Green with Envy: The Appeal of Green Diamonds
Beautifully crafted in the style of a glittering three-dimensional astrolabe or celestial object d’art, De Beers’ Wondrous Sphere incorporates 476 polished and rough diamonds placed on orbiting white gold rings articulated around a 13.17-carat olive green rough diamond. That center diamond took De Beers chief diamond buyer Andrew Coxon nine-months to find, “and I can’t tell you how many I discounted during my search!” says Coxon, who is the president of the De Beers Institute of Diamonds.
“The design required a rough diamond of stature and beauty,” Coxon explains, adding the diamond would have probably go straight to the polishing wheel if he hadn’t “rescued” it.
Natural Vivid Green diamonds are the second-rarest diamonds to be found naturally— Fancy Red diamonds being the rarest— says Coxon who has bought and sold some of the world’s most famous and largest diamonds including the 59.60-carat CTF Pink that came from a 132.5-carat rough diamond mined by De Beers in 1999 and which was bought by jewelry retailer Chow Tai Fook at Sotheby’s Hong Kong last April, setting a new world auction record for any diamond at $71.2 million or 1.19 million a carat. The previous year (2016), Chow Tai Fook set the auction world record for a Fancy Vivid green diamond, when it bought the “Aurora Green, for $16.8 million or $3.3 million per carat.
At 5.03-carat the Aurora Green was a fraction of the size of the CTF yet achieved a much higher per carat price, attesting to buyers’ demand was such rare stone. It was also the largest Fancy Vivid green diamond ever sold at auction, attesting to the rarity of the most sought-after saturated color amongst green diamonds.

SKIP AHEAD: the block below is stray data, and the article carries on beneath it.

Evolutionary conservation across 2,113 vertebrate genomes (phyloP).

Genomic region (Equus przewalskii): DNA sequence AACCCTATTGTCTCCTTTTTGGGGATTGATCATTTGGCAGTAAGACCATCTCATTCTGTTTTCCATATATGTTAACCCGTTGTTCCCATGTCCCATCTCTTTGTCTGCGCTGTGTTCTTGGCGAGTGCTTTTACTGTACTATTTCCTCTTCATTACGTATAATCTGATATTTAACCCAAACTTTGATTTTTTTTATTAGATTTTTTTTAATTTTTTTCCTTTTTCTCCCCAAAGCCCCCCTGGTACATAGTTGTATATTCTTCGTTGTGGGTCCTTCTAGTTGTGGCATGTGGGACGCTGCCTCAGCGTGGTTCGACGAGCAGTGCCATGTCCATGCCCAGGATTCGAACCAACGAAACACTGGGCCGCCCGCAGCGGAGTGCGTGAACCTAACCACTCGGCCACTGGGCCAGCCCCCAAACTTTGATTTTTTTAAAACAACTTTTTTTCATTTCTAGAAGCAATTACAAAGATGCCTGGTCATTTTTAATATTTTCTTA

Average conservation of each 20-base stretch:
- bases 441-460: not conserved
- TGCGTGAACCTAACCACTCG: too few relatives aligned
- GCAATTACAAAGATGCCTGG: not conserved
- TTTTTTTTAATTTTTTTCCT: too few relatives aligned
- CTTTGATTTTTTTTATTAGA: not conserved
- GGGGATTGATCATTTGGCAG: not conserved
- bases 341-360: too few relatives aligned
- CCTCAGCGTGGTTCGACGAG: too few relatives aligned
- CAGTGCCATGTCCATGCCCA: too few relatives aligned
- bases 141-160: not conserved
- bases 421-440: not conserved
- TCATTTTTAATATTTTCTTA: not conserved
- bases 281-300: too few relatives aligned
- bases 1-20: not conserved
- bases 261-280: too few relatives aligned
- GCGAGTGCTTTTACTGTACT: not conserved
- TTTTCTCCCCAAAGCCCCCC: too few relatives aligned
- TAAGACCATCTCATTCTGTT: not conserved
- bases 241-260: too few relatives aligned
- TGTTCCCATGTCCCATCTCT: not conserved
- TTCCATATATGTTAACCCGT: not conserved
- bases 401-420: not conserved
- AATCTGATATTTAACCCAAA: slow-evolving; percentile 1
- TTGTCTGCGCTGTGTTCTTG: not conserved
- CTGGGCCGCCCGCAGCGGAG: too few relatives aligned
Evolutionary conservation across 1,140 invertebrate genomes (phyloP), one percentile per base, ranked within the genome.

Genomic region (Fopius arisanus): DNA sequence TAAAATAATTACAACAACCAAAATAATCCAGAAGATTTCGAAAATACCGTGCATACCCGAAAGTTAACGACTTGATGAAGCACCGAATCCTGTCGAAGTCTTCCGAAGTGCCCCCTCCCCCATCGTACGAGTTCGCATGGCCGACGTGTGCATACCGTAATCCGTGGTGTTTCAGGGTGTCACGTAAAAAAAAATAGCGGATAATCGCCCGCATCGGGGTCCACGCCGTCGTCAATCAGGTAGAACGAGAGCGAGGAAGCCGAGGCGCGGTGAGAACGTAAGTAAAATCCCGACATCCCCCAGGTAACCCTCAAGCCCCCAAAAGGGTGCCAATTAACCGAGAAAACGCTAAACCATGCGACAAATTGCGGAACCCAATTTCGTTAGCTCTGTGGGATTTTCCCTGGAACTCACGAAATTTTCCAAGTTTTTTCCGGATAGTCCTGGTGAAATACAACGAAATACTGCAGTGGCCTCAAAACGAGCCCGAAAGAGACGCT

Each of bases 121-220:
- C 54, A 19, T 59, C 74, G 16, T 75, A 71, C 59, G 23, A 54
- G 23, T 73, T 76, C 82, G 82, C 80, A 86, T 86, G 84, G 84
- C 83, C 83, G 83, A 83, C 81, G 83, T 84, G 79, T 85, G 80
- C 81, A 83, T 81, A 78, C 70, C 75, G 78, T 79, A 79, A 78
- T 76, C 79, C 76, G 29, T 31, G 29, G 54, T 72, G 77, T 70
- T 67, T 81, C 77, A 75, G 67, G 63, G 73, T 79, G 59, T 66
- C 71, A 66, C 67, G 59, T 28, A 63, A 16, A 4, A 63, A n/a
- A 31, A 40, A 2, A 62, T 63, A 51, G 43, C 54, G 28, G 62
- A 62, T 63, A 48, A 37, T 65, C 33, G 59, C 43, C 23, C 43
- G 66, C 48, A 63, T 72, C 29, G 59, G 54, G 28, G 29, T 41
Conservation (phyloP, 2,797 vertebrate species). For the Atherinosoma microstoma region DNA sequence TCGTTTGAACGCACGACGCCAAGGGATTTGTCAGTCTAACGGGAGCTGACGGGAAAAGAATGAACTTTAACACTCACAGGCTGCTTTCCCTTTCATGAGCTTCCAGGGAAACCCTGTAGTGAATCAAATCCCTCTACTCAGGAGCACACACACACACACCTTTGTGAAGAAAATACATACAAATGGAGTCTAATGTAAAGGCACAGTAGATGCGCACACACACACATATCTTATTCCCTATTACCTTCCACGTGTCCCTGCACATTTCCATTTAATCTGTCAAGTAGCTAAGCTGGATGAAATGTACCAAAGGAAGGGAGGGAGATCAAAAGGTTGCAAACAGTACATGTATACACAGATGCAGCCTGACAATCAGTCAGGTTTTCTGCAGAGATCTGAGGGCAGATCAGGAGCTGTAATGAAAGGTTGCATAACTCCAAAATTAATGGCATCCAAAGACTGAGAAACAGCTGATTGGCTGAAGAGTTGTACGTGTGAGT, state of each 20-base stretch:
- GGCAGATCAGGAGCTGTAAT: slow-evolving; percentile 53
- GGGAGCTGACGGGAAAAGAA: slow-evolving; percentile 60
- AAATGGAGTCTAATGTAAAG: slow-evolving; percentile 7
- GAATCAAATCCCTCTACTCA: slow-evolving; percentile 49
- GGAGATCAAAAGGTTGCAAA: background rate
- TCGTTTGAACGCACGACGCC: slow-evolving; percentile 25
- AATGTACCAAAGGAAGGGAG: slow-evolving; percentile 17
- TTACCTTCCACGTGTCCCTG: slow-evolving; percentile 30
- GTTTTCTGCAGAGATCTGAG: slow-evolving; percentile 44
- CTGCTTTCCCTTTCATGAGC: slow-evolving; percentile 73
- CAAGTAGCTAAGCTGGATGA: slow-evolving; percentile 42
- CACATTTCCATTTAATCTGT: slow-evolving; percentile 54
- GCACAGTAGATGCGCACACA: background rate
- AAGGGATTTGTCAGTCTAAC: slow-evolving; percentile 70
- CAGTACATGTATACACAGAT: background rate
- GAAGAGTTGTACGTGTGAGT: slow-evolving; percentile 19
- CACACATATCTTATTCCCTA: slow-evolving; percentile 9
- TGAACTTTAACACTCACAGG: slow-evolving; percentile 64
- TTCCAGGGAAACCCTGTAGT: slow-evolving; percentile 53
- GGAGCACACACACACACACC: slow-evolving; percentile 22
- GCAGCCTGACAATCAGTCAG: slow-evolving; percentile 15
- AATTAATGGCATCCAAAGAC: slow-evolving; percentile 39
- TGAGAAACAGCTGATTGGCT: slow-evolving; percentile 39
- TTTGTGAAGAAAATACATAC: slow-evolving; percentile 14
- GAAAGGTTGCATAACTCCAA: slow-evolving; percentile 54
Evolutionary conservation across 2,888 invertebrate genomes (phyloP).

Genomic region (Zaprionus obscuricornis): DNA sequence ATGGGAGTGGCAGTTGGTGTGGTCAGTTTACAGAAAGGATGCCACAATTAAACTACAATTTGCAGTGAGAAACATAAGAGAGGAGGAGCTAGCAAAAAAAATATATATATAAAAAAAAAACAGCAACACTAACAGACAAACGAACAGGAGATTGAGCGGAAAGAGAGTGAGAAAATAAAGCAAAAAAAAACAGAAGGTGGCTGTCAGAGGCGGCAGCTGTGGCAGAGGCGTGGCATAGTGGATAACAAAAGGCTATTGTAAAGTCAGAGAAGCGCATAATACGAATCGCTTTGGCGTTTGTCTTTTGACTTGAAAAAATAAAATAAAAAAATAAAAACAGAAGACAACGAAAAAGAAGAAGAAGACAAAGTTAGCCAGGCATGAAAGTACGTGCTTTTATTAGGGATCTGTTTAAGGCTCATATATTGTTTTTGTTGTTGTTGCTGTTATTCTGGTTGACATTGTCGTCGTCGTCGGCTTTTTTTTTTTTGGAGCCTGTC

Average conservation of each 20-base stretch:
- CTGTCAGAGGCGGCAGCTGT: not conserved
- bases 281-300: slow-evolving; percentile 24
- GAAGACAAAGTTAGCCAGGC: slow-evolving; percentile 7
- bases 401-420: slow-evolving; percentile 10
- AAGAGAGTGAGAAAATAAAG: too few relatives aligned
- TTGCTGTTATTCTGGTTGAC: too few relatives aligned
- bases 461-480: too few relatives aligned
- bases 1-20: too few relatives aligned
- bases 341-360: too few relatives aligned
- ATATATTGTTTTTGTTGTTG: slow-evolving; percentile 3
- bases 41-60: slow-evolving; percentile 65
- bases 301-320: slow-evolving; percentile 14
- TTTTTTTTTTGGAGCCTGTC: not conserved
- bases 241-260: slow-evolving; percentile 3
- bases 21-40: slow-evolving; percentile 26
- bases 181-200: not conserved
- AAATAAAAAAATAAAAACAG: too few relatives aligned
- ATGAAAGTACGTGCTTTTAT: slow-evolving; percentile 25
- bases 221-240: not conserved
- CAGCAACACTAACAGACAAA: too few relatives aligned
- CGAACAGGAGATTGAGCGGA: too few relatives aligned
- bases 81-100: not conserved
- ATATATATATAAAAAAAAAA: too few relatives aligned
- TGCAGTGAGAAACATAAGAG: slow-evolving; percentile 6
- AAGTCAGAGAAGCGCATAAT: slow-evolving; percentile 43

While other colored diamonds form as a result of a "contamination" in the carbon crystal (such as boron for blues and nitrogen for yellows), the green color results from millions of years of exposure to natural radiation beneath the surface of the earth. The largest and perhaps finest natural green diamond known is the 40.7-carat Dresden Green, a pear-shaped diamond first acquired by Frederick Augustus II, King of Poland from a Dutch merchant in 1741, and it now resides permanently in the Green Vault of the Dresden Royal Palace. The second largest green diamond, the Gruosi, is owned by De Grisogono and it weighs 25 carats. It is set in a gold ring bedazzled with 282 black diamonds created by the Swiss luxury jeweler.
The majority of naturally irradiated diamonds only maintain their green coloring on the surface (also known as ‘skins’) and often loose that rare color during the cutting process, with only a very small number exposed to radiation long enough exhibit an even green hue throughout the entire crystal. Among these rare stones very few have a pure Fancy Green color with most green diamonds containing a modifying hue (bluish, greyish or yellowish), that will greatly affect the pricing of the stone.